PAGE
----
This is a pretty interesting topic which makes for great a great discussion and maybe some serious change. We all know Just For Me right? they had the cute little jingle with the little girls showing off healthy looking straight hair; happy, smiling giving the brand authenticity through a well made commercial.
We all knew it was a relaxer, albeit mild, but a relaxer just the same. Nowadays the brand has shifted its focus to “texture softeners”, which means “It is for hard-to manage hair, it mildly loosens curls and kinks that cause hair to tangle and break during combing.” It allows for “Long hair that grows without the breakage from combing”.
Hmm…I can just hear the jingle now.
Do you feel as if your natural hair needs managing? Do you feel as if your little girl’s natural hair needs managing? I guess what I am asking is, is there a market for this type of product and is the market big enough where a company might want a piece of it.
Are there still women who find their texture “unmanageable”?
The answer is yes, we see it daily, women talking about how difficult their texture is or needed help to deal with their daughters hair because it gets so tangled, dry and hard. We do not believe any texture is unmanageable, we talk about how to manage our hair on a daily basis so that should definitely not be an issue.
In some instances even though the texture of your hair might be manageable as a parent you might just prefer a looser texture for yourself and for your daughters and this is where brands like Just For Me try to capitalize. This is especially true in the light that texture discrimination exists in some areas of our community.
I read Christina’s article on BGLH and she was on point in every paragraph. Christina made the point that one way or another this relaxer company and others are going to try to recoup the money lost from relaxer sales, this might mean pushing a product that is clearly a mild relaxer covering it up with some of the very insecurities we are trying to prevent.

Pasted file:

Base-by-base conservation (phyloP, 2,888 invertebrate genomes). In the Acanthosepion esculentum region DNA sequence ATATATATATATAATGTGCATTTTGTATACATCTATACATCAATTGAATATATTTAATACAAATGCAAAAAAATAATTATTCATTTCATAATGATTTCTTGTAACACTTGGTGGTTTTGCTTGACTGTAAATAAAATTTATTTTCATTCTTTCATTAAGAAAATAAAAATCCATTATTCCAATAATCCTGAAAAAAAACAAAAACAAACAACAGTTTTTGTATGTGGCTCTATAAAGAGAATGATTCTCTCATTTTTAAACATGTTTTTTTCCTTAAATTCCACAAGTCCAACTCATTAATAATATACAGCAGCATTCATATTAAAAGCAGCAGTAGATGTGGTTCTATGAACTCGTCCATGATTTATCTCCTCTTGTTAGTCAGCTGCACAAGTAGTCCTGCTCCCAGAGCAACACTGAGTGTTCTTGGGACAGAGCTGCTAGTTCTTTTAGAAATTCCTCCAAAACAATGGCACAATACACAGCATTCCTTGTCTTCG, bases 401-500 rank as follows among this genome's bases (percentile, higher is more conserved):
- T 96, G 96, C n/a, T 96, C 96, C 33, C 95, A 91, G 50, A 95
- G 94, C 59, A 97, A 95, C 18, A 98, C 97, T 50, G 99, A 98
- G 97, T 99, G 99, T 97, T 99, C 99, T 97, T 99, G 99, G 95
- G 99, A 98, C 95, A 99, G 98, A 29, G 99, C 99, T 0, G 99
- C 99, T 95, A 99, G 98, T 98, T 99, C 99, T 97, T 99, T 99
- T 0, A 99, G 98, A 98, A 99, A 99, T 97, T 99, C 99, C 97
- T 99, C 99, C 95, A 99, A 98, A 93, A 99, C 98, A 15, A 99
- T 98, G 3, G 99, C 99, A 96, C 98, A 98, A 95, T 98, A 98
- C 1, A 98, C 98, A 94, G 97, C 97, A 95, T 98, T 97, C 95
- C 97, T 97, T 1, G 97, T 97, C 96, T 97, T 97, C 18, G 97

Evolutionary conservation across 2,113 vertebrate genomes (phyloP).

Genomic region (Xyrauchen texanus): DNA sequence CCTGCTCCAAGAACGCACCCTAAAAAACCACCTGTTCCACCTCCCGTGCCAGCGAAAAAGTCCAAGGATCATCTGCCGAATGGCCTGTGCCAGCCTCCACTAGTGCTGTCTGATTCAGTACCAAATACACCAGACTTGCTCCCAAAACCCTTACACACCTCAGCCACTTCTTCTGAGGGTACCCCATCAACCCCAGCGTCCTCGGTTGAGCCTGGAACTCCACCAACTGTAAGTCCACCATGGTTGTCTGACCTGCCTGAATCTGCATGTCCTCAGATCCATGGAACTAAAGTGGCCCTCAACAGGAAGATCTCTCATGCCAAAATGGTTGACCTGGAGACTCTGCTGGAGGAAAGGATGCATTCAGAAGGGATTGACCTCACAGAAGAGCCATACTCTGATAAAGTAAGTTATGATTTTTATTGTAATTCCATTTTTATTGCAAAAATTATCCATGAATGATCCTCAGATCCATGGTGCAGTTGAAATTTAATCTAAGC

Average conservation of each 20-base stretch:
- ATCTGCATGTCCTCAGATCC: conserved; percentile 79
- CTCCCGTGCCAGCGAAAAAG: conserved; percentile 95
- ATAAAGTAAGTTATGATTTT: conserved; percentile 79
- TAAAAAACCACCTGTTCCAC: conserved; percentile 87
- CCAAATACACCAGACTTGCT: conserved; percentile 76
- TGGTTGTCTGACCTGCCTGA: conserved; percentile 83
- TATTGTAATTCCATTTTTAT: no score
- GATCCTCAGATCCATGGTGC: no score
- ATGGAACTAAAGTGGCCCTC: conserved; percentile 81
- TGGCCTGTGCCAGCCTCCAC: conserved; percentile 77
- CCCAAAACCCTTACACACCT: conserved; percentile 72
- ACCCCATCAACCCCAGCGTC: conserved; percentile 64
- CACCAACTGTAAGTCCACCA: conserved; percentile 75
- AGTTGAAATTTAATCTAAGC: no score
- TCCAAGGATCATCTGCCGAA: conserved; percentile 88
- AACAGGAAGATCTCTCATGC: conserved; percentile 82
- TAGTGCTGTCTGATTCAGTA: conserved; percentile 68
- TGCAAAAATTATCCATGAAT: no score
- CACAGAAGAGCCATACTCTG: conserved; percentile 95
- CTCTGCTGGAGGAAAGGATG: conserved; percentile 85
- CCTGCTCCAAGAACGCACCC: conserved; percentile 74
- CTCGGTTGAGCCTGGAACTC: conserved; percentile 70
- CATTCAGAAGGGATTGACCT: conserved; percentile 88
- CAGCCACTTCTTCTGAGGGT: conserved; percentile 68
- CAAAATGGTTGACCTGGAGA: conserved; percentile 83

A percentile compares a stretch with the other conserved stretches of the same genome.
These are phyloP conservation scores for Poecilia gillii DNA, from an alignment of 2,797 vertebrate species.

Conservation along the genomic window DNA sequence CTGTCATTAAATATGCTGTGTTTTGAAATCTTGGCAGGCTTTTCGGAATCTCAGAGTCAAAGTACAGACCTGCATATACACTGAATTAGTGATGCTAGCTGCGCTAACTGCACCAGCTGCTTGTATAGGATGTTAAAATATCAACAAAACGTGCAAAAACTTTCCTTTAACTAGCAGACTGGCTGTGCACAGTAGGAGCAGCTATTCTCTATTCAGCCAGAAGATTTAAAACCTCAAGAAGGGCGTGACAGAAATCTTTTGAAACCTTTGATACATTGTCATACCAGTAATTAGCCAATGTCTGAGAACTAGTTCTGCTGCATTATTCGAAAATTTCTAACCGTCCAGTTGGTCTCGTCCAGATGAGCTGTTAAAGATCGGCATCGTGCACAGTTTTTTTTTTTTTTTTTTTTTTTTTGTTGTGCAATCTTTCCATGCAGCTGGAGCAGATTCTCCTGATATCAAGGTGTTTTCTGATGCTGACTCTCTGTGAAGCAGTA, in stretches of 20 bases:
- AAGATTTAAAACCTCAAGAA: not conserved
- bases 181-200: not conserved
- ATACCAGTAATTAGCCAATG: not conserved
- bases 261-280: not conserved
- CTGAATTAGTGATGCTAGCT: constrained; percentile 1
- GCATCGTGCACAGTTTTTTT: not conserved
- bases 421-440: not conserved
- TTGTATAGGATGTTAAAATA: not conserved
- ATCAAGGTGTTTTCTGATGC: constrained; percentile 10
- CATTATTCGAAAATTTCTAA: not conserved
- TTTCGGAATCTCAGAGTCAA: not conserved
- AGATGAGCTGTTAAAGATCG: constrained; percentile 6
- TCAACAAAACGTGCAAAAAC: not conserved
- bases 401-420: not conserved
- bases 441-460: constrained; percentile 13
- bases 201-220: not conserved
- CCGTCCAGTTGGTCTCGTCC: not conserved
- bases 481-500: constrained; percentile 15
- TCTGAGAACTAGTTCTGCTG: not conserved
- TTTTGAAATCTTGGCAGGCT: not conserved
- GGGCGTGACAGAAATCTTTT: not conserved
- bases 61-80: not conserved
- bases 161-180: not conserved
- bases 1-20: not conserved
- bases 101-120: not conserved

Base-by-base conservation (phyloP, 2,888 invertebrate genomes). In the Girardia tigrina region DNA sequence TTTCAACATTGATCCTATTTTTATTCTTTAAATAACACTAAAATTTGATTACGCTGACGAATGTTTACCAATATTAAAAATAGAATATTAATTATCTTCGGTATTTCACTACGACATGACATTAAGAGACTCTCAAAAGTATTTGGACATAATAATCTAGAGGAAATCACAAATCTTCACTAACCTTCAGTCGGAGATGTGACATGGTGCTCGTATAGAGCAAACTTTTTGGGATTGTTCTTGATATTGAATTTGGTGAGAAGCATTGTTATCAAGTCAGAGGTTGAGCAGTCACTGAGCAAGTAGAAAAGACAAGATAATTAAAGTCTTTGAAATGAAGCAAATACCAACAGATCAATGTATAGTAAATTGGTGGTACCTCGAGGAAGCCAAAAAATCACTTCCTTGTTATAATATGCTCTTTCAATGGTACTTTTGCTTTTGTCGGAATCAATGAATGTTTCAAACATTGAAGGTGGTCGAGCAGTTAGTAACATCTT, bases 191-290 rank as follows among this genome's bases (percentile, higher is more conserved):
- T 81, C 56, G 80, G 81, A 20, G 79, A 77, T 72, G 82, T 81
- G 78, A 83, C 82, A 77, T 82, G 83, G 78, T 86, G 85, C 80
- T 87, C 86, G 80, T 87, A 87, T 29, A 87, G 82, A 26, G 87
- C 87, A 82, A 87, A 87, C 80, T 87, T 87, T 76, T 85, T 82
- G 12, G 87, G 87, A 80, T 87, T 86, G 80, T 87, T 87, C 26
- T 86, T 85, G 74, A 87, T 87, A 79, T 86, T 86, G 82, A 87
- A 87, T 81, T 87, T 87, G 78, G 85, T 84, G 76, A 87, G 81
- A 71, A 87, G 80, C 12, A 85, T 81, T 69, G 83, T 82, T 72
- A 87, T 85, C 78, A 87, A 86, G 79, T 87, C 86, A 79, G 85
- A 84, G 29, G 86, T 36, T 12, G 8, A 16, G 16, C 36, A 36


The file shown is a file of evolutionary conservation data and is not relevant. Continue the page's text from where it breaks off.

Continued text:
Ethnic and multi-ethnic children, especially little girls, realize the values that society places on outer appearances, especially what may make them different, much sooner than you might think. Little girls form their self-image early and are impacted by messages and other influences in their environment. By the time your daughter begins to interact socially with friends or family members or take in the many messages in the media, she will have some idea about her image and how others may view her.
In order to ensure your daughter has a healthy self-concept, it is important to begin talking to her about her identity as soon as possible so that you can instill in her a strong self-esteem and a healthy self-image. It is just as important to de-emphasize the importance of outer beauty and communicate to her that her beauty begins on the inside. Because we believe this is crucial for little girls, Just for Me™ Texture Softener™ tapped nationally renowned clinical psychologist Dr. Jeff Gardere to offer ways to start the dialogue with your child.
Keep reading, it gets better:
Proactively talk about loving your daughter’s hair. Your daughter’s hair is unmistakably linked to her self-image and self-esteem. If she feels her hair is a problem, she will also think there is a problem with her image. If she believes her hair is beautiful, she will believe that she is beautiful.
Your little girl will take her cues from you, her mother. Be careful not to inadvertently pass along negative feelings through the frustrations of everyday grooming.